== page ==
top of page

The Economy of the Rhizosphere

When a farmer takes a drain spade (or “sharpshooter”) and scoops a sample of soil from the field, they produce a composite of all the elements in their land. A soil testing lab would be able to tell them exactly what it consists of phosphorus, potassium, cations and micronutrients, even carbon and nitrogen. All of the necessary components for healthy soil can be present in that single handful, but that does not tell the whole story.

SD Grassland's Coalition Grazing School
Dr. Andrea Jilling

Perhaps mere chemical identification would suffice years ago, but researchers like Dr. Andrea Jilling, (a soil scientist and Assistant Professor of Environmental Health Sciences at the University of South Carolina[1]) are busy zooming in on the smallest particulars. Dr. Jilling states that the bulk soil gives one “an average of what’s going on… but you’re not catching what’s happening at these fine localized scales or environments.”

The fine localized scales and environments that Dr. Jilling is primarily interested in is known as the rhizosphere–that eighth-inch area surrounding a plant’s roots. While bulk soil may contain some root systems, some organic nutrients, some microbial bacteria, and fungi, it is in the rhizosphere that the biogeochemical reaction takes place. It is through zooming in on this specific area that we can better understand the genius of plants and how we can see them thrive.

Plants have always absorbed carbon dioxide (CO2) from the earth’s atmosphere and fixed it into their tissues, converting it into biomass; today we know that on average roughly 30% of photosynthetically fixed carbon is allocated to belowground growth. Some of this carbon is respired by roots, some released as exudates (which includes simple compounds like sugars, organic acids, amino acids, metabolites, etc. ) and some enter soil through sloughed-off root cells, root fragments, all of these in some way fueling the rhizosphere processes. At one time, some of these processes were thought to be a waste of resources and energy.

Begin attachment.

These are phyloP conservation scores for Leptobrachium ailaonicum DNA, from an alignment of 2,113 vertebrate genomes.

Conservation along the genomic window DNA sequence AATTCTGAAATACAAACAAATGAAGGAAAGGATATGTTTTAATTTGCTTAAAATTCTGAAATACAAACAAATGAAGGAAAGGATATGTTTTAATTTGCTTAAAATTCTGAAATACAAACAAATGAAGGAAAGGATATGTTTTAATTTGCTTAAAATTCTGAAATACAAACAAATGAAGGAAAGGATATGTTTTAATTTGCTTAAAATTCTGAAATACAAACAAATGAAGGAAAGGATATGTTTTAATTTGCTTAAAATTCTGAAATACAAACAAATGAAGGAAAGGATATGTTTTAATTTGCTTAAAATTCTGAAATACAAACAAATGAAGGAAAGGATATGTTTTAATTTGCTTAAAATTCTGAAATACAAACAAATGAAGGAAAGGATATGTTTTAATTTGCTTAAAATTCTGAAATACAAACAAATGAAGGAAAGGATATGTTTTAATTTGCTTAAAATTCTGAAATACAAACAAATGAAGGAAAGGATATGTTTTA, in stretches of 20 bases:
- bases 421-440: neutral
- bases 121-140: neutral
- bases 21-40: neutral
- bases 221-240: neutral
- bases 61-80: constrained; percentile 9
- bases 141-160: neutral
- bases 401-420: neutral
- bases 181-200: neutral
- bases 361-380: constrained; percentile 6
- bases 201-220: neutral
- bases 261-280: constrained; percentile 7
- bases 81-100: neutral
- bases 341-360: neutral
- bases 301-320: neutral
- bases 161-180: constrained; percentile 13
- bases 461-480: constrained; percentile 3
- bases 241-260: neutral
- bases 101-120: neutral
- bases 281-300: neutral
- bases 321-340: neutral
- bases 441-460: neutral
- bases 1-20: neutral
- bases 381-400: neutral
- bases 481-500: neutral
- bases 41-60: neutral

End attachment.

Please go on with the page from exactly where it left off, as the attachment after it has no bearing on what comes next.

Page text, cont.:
When conducting research, it is important to remember Heisenberg’s indeterminacy principle–that even with all the supposed components of data that go into claiming empirical evidence, one can only narrow the margins of estimation. A stranger can answer all the banal questions about their name, their occupation, and where they are from, but that does not qualify as knowing. To know that stranger, you would have to ask more detailed and focused questions and know what to ask those detailed and focused questions about. Soil researchers were not asking the right questions. The simple awareness of plants “leaking” CO2 is not sufficient evidence for understanding what is truly going on, no more than pointing out that major cities just happen to have rivers or ports nearby. There is an economy at work in the rhizosphere.

Researchers like Dr. Jilling have begun to explore this topic closely and more thoughtfully. Asking why the plants are doing this. “This fueling and pumping of carbon out into the soil is stimulating microbes and fueling their growths and activity, so these microbes are feeding on the carbon from the plants and producing enzymes and growing in their microbial biomass.” When the microbes increase their biomass, they produce more enzymes that provide nutrients, primarily in the form of nitrogen, for the plants to absorb and ultimately increase their biomass. Dr. Jilling explains that the plants are investors. “The plant’s investment below ground is tied in space and in time to the actual supply of that nutrient. So, you have more synchronicity within the soil. Whereas unhealthy soil creates an asynchronous environment and relies more on fertilizer.”